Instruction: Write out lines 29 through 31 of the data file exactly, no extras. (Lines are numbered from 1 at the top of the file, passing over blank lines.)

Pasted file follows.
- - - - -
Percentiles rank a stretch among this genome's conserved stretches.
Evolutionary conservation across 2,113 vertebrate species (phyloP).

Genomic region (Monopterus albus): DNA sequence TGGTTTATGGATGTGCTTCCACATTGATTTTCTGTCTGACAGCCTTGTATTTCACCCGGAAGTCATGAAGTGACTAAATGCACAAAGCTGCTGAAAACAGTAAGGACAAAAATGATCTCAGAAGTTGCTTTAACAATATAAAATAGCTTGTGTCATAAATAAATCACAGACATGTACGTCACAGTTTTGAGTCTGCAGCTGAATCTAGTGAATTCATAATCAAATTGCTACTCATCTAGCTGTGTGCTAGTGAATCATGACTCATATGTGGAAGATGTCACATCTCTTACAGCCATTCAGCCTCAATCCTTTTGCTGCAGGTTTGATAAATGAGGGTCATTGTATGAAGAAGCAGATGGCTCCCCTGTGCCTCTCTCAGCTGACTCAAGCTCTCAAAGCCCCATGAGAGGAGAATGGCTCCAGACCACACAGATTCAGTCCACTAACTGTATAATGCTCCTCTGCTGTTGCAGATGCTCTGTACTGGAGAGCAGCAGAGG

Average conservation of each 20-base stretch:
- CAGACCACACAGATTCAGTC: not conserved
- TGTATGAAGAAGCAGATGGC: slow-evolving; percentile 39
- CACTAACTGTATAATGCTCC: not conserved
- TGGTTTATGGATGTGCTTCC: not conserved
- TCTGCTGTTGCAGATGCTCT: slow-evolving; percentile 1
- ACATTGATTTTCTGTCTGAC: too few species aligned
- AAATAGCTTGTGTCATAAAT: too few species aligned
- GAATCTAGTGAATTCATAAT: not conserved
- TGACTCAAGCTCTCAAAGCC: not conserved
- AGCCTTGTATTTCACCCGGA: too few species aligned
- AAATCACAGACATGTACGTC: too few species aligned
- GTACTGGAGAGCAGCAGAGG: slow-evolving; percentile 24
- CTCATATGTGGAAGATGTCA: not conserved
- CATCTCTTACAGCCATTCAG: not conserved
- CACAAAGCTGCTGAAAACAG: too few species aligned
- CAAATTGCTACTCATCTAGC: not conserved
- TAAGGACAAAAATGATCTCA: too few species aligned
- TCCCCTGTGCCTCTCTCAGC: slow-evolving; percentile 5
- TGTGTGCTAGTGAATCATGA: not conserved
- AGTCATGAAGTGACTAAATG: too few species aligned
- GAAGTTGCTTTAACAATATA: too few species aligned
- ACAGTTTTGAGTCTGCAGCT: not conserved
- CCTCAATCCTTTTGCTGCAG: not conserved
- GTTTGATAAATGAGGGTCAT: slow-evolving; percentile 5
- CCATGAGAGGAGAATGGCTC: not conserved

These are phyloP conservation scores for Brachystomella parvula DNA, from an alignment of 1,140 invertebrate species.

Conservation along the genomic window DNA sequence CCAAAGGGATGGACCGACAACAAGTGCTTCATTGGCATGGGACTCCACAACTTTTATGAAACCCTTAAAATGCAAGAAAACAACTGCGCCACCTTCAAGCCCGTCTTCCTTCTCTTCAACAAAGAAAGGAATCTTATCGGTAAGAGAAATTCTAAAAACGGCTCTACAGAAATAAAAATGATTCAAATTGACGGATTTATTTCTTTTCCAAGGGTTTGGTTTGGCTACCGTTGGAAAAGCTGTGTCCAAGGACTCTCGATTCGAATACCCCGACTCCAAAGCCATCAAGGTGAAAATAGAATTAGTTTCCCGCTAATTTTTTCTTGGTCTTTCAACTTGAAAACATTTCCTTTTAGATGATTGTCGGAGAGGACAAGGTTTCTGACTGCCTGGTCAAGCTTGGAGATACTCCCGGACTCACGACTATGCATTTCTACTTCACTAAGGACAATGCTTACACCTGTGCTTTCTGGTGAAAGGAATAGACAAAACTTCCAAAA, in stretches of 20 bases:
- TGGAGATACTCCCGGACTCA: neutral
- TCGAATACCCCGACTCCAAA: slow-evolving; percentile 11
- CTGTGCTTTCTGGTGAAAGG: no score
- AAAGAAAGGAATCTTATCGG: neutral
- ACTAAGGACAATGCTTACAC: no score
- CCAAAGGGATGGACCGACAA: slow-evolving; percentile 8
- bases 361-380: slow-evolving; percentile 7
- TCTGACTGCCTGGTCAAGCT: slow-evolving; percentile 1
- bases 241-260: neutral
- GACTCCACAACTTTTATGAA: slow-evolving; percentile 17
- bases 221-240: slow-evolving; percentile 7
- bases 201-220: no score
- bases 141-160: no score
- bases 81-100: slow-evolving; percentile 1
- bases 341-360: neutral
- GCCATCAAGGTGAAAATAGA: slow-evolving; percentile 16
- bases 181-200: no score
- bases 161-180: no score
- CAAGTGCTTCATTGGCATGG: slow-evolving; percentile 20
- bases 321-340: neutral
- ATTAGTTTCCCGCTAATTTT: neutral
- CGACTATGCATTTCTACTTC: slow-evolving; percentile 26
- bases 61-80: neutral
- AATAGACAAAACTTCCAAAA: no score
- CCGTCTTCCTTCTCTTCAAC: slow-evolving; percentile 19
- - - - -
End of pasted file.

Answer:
- CCATGAGAGGAGAATGGCTC: not conserved

These are phyloP conservation scores for Brachystomella parvula DNA, from an alignment of 1,140 invertebrate species.

Conservation along the genomic window DNA sequence CCAAAGGGATGGACCGACAACAAGTGCTTCATTGGCATGGGACTCCACAACTTTTATGAAACCCTTAAAATGCAAGAAAACAACTGCGCCACCTTCAAGCCCGTCTTCCTTCTCTTCAACAAAGAAAGGAATCTTATCGGTAAGAGAAATTCTAAAAACGGCTCTACAGAAATAAAAATGATTCAAATTGACGGATTTATTTCTTTTCCAAGGGTTTGGTTTGGCTACCGTTGGAAAAGCTGTGTCCAAGGACTCTCGATTCGAATACCCCGACTCCAAAGCCATCAAGGTGAAAATAGAATTAGTTTCCCGCTAATTTTTTCTTGGTCTTTCAACTTGAAAACATTTCCTTTTAGATGATTGTCGGAGAGGACAAGGTTTCTGACTGCCTGGTCAAGCTTGGAGATACTCCCGGACTCACGACTATGCATTTCTACTTCACTAAGGACAATGCTTACACCTGTGCTTTCTGGTGAAAGGAATAGACAAAACTTCCAAAA, in stretches of 20 bases: